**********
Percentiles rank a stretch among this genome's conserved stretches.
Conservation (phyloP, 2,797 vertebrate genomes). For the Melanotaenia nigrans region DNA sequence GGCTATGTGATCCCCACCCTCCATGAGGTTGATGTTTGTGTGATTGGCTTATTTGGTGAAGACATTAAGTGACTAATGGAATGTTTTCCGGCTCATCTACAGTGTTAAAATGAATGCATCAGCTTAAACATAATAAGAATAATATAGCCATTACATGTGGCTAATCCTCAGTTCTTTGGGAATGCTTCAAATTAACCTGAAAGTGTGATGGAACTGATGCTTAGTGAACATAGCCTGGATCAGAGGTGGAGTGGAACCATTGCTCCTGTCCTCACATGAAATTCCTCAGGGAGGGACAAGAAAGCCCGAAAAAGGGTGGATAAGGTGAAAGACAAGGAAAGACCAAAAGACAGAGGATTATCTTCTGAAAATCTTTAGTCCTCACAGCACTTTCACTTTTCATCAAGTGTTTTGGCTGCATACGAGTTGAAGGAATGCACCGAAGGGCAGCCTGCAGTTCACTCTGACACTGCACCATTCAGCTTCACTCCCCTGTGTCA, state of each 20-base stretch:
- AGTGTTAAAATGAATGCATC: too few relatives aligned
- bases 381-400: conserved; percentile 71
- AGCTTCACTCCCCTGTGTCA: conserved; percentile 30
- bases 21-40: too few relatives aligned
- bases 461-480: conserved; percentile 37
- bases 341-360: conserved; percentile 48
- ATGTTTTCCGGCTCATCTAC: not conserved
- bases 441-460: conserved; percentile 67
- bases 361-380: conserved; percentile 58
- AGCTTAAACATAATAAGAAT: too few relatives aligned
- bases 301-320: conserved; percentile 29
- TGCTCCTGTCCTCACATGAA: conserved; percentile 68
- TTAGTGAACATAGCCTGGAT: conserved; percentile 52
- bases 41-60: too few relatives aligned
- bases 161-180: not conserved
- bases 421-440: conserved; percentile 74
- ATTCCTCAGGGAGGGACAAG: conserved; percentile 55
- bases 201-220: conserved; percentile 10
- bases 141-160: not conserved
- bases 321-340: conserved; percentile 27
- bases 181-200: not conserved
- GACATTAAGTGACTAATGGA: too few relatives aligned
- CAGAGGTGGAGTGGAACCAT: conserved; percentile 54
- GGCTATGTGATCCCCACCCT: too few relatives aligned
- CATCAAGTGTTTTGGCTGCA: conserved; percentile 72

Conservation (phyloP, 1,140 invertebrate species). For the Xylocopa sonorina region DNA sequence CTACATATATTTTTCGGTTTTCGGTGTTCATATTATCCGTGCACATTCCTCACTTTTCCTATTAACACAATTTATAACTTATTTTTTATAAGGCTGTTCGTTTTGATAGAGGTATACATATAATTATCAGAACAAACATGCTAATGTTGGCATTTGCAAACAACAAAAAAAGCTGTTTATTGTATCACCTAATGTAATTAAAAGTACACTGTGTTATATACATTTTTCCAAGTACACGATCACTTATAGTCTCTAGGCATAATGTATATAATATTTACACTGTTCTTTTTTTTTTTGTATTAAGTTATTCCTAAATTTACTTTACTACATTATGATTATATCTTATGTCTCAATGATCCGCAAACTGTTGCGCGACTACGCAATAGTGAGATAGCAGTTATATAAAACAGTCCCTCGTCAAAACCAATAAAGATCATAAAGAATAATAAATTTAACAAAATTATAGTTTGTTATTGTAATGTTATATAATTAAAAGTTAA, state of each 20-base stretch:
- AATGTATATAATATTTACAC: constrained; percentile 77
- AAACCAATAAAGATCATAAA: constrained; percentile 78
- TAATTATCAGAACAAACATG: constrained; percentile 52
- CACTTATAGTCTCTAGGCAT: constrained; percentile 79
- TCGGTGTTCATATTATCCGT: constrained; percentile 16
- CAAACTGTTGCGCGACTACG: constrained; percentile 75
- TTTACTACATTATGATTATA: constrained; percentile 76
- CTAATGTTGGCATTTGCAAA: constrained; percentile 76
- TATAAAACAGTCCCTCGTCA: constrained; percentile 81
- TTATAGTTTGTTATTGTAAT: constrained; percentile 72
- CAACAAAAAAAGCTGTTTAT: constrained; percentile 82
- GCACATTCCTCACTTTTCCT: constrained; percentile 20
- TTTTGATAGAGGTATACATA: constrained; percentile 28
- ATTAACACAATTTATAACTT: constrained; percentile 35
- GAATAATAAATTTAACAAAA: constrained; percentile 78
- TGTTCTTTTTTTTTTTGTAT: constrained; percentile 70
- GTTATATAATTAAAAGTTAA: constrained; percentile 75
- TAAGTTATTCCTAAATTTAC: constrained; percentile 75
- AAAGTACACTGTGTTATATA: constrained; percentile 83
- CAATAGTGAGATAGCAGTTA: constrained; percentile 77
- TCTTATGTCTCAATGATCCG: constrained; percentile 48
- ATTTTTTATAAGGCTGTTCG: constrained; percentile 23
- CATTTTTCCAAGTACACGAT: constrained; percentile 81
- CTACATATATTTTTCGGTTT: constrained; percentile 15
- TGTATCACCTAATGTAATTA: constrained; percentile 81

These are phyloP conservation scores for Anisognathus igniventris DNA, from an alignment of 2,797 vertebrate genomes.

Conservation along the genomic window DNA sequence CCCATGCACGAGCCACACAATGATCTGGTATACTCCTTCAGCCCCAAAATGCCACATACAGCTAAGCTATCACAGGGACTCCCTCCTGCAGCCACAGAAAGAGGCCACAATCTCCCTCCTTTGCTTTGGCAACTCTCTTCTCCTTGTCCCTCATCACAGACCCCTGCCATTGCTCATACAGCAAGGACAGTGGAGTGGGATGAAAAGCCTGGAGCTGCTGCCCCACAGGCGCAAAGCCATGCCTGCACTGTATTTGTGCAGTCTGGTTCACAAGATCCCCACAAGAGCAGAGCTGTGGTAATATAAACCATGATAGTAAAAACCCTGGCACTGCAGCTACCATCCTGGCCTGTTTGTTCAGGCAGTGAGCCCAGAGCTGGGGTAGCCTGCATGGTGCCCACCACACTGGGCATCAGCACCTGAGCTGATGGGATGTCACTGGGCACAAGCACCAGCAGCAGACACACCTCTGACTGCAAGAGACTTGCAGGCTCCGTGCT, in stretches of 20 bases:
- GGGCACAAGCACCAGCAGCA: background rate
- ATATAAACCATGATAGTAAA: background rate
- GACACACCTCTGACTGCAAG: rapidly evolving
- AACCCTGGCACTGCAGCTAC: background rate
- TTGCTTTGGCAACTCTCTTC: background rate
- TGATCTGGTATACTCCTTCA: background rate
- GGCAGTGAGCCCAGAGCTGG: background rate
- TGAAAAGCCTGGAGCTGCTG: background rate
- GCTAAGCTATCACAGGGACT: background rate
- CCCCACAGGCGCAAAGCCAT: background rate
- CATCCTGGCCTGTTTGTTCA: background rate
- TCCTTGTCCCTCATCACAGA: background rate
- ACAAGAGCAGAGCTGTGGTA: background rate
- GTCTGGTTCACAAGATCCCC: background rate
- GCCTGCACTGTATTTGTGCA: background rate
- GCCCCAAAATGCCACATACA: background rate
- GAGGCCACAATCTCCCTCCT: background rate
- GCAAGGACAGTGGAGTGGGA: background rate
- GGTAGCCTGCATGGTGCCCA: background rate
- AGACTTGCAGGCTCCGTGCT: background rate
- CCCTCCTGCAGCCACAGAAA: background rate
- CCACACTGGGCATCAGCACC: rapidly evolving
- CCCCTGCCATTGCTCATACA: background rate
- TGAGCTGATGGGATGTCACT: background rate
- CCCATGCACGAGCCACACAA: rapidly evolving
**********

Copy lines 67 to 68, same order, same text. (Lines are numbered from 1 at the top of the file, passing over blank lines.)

- TCCTTGTCCCTCATCACAGA: background rate
- ACAAGAGCAGAGCTGTGGTA: background rate